ESO has signed an agreement to license its cooling system technology to the Spanish company FRACTAL SLNE. This follows earlier technology transfer agreements regarding the licensing of cutting-edge laser technology that were made by ESO in 2010 . Such licences offer significant opportunities both for industry and for ESO.
Continuous flow cooling systems were first developed at ESO for the cooling of instruments and detectors for the Very Large Telescope (VLT). The technology has been used intensively during the last decade.
Continuous flow systems are more compact than traditional systems that use a bath of very cold liquid, but share the advantage of being vibration free . The continuous flow system allows the temperature within an instrument to be changed from room temperature to –193 degrees Celsius and is not affected by the loss of electrical power. As a result, the instrument can be kept very close to its operating temperature and the vacuum within the instrument can be retained.
This agreement includes the licensing of the well-proven cryostats (which regulate the low temperatures) that are used to cool individual detectors from room temperature down to –193 degrees Celsius and the more sophisticated version that is used for the cooling of the ultra-stable detectors  used in more sensitive measurements.
Technology transfer encourages the widespread use of ESO’s know-how. Businesses can benefit from regulated access and from licensing the new technology to increase their industrial competitiveness and product spectrum. ESO can also benefit from the use of its technology as an industry standard, ensuring its long-term availability. This non-exclusive licensing means a greater choice of suppliers in future for ESO, enhancing ESO’s relationships and close contacts with industry, and incidentally fulfilling one of its missions, the transfer of technology to a wider marketplace.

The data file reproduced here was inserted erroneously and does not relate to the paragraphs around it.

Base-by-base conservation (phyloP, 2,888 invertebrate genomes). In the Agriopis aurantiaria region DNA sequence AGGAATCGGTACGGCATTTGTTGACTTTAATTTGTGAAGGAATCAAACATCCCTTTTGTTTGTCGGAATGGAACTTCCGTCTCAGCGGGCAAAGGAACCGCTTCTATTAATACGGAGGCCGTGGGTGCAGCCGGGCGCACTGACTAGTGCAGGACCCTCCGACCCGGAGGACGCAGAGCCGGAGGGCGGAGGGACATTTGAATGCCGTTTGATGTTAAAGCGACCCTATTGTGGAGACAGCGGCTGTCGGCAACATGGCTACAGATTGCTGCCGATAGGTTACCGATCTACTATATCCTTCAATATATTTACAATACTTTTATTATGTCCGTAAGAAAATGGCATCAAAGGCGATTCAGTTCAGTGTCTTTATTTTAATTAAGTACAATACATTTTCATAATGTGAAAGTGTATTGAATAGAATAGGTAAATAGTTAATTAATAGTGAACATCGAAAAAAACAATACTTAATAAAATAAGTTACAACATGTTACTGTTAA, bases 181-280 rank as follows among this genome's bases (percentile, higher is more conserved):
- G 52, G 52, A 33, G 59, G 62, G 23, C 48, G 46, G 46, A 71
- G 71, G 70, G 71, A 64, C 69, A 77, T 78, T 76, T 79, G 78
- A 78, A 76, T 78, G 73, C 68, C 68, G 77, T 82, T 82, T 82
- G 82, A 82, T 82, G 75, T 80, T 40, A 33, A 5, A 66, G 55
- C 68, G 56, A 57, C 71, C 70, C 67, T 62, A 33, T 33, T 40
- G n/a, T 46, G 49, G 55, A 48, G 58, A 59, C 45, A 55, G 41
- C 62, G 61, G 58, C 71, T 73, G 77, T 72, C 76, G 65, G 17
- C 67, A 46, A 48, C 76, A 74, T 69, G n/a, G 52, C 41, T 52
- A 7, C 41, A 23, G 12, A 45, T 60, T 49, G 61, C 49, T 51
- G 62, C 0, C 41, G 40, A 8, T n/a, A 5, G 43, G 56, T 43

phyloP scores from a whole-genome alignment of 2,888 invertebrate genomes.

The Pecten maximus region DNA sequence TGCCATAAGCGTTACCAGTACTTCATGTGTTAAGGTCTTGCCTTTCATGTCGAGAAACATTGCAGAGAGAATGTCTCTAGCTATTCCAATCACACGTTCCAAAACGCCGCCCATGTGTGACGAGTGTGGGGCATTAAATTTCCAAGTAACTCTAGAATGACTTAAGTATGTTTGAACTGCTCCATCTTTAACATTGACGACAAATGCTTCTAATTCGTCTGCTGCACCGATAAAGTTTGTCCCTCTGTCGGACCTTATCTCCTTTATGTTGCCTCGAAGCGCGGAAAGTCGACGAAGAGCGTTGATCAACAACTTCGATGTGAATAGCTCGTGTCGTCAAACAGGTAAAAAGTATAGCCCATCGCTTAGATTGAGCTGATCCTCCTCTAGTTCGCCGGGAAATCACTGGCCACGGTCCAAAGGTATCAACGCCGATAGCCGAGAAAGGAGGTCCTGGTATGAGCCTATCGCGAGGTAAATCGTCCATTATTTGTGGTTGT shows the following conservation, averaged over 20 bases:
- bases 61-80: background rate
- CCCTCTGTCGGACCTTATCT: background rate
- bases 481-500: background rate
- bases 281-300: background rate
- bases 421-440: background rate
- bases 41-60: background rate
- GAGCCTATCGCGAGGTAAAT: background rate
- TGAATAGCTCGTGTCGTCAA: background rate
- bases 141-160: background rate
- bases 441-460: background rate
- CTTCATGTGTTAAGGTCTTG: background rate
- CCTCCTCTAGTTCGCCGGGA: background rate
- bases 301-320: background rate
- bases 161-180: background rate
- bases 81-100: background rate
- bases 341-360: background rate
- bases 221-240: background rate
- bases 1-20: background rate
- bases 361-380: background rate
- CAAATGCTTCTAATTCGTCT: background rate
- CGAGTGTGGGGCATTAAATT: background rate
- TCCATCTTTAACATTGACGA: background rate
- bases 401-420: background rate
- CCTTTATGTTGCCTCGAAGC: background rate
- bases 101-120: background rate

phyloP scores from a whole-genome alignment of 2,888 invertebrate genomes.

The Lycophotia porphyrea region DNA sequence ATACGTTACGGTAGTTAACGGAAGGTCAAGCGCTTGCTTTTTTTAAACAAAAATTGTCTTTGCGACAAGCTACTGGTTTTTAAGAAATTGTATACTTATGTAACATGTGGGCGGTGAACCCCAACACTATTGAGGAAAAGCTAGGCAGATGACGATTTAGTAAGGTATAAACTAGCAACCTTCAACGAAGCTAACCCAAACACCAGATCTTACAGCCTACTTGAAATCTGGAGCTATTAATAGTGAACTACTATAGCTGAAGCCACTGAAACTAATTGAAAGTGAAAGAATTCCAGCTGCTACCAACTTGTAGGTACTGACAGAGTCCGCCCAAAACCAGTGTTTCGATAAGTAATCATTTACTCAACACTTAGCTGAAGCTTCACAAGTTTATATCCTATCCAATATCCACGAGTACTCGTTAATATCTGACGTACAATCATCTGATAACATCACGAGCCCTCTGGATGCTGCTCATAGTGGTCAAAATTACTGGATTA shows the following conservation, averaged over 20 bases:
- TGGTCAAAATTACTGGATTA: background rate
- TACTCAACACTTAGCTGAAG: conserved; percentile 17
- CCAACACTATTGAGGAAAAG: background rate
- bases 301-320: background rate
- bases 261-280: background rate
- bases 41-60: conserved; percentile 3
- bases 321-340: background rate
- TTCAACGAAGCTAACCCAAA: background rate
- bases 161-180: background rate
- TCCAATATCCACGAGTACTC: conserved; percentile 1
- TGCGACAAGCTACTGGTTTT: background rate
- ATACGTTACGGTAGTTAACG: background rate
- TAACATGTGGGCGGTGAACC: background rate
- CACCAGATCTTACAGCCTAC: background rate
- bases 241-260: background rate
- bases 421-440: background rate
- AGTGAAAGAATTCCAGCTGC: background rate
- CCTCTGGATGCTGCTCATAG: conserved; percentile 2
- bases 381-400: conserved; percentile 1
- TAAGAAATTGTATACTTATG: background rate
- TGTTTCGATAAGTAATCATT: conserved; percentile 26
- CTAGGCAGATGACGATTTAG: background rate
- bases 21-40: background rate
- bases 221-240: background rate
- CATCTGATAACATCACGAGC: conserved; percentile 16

In 2010, ESO transferred its patented technology for the first time in an agreement to license its cutting-edge laser technology to two commercial partners, Toptica Photonics and MPB Communications.
 The ultra-stable detector is used for thermally insulated radial velocity spectrographs, instruments which can be used to measure the change in frequency of light along the line of sight between two objects to determine their velocity. Such methods can be used to detect and determine the properties of exoplanets.